This year, as part of the “Love Out Loud” tour, Franti and Spearhead are having meetups where they plan time to get together with their fans in a casual way, often at a park to practice yoga, play hula hoop, engage in conversation and share food.

Here in Taos, Franti and friends are offering an afternoon outdoors yoga class with live music at 3 p.m. Saturday afternoon before the concert at El Monte Sagrado, 317 Kit Carson Road. Tickets for the yoga class, which is taught by Emily Branden, are $40 and available through or by calling (505) 886-1251.

Partial proceeds from the yoga class go to Do It For The Love, a nonprofit organization that brings people with life-threatening illnesses, children with major challenges and wounded veterans to live concerts.

Warming up the stage for Franti and Spearhead is the internationally renowned Jamaican reggae band, The Wailers. The group, originally headed up by the legendary Bob Marley, now features Joshua David Barrett on lead vocals and rhythm guitar.

Barrett was born in New Jersey of Jamaican descent and lives in Brooklyn, New York. He is a distant cousin of Aston “Familyman” Barrett, co-founder and musical director of The Wailers since 1969. After meeting Aston Barrett Jr. in 2012, Joshua Barrett stayed in touch with him. In 2014, Joshua Barrett was invited to join the famous reggae band.

Barrett told Tempo it is “a joy to my heart and soul” to sing the songs of Marley and The Wailers. “It is a joy, a privilege and an honor.”

“The Wailers music is the people’s music, as Bob Marley used to say,” said Barrett.

These days, The Wailers include original members of the band (Aston “Familyman” Barrett, Junior Marvin and Donald Kinsey), as well as younger members, like Joshua Barrett, who have joined more recently. That combination serves the band well. “We need the knowledge and experience of today’s youth because things are moving faster, but we need the roots and groundation of traditions that are older than me. We don’t come to remove those. We come to strengthen and hold up those great monuments that they left for us,” Joshua Barrett said.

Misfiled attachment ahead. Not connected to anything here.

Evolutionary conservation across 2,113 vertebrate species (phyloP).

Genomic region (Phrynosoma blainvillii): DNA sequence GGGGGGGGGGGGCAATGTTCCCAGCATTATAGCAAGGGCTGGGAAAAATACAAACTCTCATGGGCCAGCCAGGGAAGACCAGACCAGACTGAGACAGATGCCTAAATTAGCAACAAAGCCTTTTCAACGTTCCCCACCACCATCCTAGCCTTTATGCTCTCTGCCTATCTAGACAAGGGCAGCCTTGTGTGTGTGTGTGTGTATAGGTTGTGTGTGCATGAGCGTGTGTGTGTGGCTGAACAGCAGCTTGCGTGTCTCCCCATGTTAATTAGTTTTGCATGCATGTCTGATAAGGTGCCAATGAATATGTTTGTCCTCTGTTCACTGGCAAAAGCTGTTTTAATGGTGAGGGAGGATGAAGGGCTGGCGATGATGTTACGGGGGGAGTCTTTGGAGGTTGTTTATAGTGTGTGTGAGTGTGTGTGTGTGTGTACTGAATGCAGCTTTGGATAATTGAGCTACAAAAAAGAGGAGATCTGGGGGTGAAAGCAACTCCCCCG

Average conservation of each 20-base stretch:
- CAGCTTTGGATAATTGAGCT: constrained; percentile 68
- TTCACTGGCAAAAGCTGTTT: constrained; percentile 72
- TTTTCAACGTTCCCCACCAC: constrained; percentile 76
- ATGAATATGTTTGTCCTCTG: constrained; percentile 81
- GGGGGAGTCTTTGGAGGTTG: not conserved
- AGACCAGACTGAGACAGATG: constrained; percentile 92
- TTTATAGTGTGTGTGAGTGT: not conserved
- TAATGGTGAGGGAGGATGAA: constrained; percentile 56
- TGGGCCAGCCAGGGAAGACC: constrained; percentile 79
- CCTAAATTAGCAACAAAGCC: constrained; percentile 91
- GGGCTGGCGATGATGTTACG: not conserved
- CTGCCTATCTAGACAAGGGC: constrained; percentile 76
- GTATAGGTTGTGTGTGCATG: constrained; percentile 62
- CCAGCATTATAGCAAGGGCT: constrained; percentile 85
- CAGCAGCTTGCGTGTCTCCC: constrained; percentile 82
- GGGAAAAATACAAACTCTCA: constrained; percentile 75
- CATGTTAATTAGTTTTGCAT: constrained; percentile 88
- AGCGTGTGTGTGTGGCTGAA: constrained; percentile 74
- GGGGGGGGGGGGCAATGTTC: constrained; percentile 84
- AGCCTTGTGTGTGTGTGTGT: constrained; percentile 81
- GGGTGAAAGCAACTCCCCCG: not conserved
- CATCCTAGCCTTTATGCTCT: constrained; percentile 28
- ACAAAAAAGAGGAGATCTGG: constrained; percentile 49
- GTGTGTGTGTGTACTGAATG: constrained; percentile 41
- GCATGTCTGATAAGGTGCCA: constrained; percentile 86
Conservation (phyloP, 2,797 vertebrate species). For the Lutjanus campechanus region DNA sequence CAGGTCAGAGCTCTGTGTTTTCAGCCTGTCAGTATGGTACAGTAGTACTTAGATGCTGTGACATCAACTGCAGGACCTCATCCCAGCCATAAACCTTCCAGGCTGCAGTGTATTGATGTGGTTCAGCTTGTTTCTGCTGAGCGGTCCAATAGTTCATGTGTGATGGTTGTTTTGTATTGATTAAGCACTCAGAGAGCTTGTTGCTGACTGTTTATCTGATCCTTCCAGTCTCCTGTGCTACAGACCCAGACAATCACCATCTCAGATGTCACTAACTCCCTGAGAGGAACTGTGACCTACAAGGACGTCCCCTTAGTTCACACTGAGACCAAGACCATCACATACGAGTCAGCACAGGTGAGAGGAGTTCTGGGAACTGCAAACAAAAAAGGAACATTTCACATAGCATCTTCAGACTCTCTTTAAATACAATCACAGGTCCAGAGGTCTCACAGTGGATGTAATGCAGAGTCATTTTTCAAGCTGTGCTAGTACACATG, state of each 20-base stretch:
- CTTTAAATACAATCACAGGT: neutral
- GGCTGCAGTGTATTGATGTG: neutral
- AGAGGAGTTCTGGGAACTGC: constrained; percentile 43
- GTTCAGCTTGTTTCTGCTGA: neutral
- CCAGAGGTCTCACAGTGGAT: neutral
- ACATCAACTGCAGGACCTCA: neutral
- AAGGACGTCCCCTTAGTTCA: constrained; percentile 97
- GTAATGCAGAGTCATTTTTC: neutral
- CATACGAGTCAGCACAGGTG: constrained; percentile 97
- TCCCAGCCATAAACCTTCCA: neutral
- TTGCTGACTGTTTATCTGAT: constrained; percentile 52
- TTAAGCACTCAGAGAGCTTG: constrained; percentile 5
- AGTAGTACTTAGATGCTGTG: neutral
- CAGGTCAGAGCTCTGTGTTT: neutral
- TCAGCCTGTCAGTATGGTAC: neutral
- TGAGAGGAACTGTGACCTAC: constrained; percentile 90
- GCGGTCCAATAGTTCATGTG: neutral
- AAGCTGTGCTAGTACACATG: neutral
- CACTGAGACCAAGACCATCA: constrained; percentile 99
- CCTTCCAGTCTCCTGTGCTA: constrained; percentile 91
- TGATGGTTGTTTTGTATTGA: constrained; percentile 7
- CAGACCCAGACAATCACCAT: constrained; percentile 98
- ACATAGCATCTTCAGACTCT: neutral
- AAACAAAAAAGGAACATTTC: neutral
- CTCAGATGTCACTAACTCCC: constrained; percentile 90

Christian Takes Gun Parrish, aka “Supaman,” is a member of the Apsáalooke Nation and lives on the Crow reservation in Montana. He is known for his inspiring lyrics and positive musical messages and has received national recognition for his work, including the 2011 North American Indigenous Image Award for outstanding hip-hop album.

In an interview with Tempo, Supaman said he has been influenced by a variety of artists from Prince to Bob Marley to Metallica and Northern Cree, as well as hip-hop artists, such as Sticky Fingaz of Onyx, Eminem, Chino XL, GZA, Xzibit and many more.

“I try to be an overall positive influence – try to spread love, joy and happiness,” Supaman stated. “I’m drug- and alcohol-free, so I definitely spread that message, as well. I also use my platform to educate and highlight human rights and Native issues that go overlooked in society.”

He added that the Apsáalooke “are very rich in culture and language. We still practice what a lot of tribes have lost. We still live on our ancestral homelands,” noted Supaman. “I was happy to grow up there with close community, cultural and family bonds. But, like many other tribes, we are still dealing with the oppression and devastation of what colonization has done to our people.”

Supaman said he will be performing songs to the videos he has released, including “Stand Up,” which is a tribute to Standing Rock and recently won MTV’s VMA award.

Tickets are $46 in advance, $50 on the day of the show, $9 for ages 12 and younger. They are available at